Canadian wildfire evacuees to start receiving financial aid


More than 80,000 evacuees from a Canadian town ravaged by wildfire are to start receiving direct financial assistance from the Alberta government and the Canadian Red Cross.

Canadian Red Cross chief executive Conrad Sauve said each adult evacuated from the oil sands town of Fort McMurray will receive $600 and each child will get $300.

He described the move as the most important and fastest direct cash transfer in the organisation’s history. In total it amounts to $50m .

The funds are in addition to the $1,250 per adult and $500 per dependent that Alberta Premier Rachel Notley said will be available starting on Wednesday.

Ms Notley asked those who do not need emergency funding to let those who do line up first for the debit cards. The newly announced Red Cross payments will also start on Wednesday and will be via electronic transfers.

Mr Sauve said: “We already know that the damage resulting from the wildfires will be in the billions and it will take years to recover, but also know that the needs of those affected are immediate.”

Fort McMurray Fire Chief Darby Allen said the wildfire is outside the city, and moving south. He said residents cannot come back until it is safe and workers have checked power and water supplies.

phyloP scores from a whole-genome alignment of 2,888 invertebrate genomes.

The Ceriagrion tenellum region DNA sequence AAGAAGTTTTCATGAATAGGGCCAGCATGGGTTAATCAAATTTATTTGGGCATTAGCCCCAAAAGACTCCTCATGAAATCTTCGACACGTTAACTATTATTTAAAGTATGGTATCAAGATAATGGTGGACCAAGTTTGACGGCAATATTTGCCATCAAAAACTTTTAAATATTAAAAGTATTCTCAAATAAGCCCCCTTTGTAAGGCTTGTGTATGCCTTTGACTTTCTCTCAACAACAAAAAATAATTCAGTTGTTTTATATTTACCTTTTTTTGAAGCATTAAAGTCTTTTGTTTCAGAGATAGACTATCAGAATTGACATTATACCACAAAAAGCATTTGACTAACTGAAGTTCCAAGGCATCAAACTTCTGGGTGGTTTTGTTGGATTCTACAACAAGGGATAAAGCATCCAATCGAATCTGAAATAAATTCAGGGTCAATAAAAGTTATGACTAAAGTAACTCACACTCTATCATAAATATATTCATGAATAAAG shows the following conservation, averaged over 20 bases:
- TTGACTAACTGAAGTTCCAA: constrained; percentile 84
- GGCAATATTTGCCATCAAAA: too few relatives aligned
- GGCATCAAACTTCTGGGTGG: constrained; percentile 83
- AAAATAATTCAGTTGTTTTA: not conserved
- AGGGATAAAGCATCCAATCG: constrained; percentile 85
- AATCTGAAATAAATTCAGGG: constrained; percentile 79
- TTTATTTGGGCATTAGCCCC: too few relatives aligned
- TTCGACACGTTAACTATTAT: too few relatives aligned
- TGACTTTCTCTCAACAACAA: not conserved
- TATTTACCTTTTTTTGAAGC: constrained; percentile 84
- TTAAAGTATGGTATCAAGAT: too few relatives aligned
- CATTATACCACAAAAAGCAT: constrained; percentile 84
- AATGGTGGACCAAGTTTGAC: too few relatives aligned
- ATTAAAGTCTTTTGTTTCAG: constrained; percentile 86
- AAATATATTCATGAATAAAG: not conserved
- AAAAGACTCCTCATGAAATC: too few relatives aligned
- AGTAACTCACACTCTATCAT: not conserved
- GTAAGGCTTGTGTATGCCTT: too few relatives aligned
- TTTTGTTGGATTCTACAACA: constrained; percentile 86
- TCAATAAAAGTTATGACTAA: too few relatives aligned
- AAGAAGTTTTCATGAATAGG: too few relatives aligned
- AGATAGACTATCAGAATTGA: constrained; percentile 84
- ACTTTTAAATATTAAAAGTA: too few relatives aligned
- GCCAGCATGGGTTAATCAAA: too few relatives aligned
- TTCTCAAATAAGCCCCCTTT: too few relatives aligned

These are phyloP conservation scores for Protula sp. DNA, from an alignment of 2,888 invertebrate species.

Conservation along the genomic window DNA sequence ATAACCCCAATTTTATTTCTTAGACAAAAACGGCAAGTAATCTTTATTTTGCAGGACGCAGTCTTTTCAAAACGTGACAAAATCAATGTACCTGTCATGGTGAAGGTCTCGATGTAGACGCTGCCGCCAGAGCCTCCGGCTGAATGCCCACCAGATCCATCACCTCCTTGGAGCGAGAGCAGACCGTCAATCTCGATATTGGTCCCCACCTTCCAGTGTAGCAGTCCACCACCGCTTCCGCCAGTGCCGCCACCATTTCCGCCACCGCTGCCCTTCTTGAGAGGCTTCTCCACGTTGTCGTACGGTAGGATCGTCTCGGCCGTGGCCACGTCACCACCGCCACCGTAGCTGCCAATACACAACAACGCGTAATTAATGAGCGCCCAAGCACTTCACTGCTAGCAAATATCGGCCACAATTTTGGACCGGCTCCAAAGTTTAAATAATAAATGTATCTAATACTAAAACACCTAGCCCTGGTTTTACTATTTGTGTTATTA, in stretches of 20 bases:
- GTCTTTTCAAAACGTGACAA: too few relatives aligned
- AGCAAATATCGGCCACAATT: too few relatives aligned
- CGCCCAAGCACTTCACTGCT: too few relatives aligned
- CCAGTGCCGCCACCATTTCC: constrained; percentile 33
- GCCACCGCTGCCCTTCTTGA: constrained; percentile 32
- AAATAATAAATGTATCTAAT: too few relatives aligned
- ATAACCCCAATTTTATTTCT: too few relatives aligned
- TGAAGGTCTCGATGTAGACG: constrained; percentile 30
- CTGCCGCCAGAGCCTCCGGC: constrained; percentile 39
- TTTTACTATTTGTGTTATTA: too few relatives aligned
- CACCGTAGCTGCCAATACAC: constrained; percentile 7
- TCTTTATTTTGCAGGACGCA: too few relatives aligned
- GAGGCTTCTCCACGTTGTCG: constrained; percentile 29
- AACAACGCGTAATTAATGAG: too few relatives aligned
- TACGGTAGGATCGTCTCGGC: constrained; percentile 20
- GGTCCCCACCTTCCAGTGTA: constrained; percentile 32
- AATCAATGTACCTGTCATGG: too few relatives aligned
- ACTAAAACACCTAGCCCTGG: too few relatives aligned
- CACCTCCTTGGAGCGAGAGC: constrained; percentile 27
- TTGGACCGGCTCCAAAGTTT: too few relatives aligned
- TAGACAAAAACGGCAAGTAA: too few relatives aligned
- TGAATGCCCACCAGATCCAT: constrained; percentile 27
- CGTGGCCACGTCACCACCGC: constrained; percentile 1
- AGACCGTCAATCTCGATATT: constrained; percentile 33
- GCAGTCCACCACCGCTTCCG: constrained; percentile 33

The fire burned about 2,400 homes and buildings but 90% of the city was saved.

Canadian Wildfire

Ms Notley has warned that police will turn people away if they try to enter before the city is reopened.

She said she will meet with her cabinet on Thursday to discuss when some residents can return but repeated her vow to get information to people within two weeks of last Monday.

About $67m has been donated to the Red Cross so far and both the provincial and federal governments have said they will match what is given to the Red Cross.

Canadian Prime Minister Justin Trudeau, who will visit Fort McMurray on Friday, announced he has created an ad-hoc cabinet committee to co-ordinate federal recovery and rebuilding efforts.

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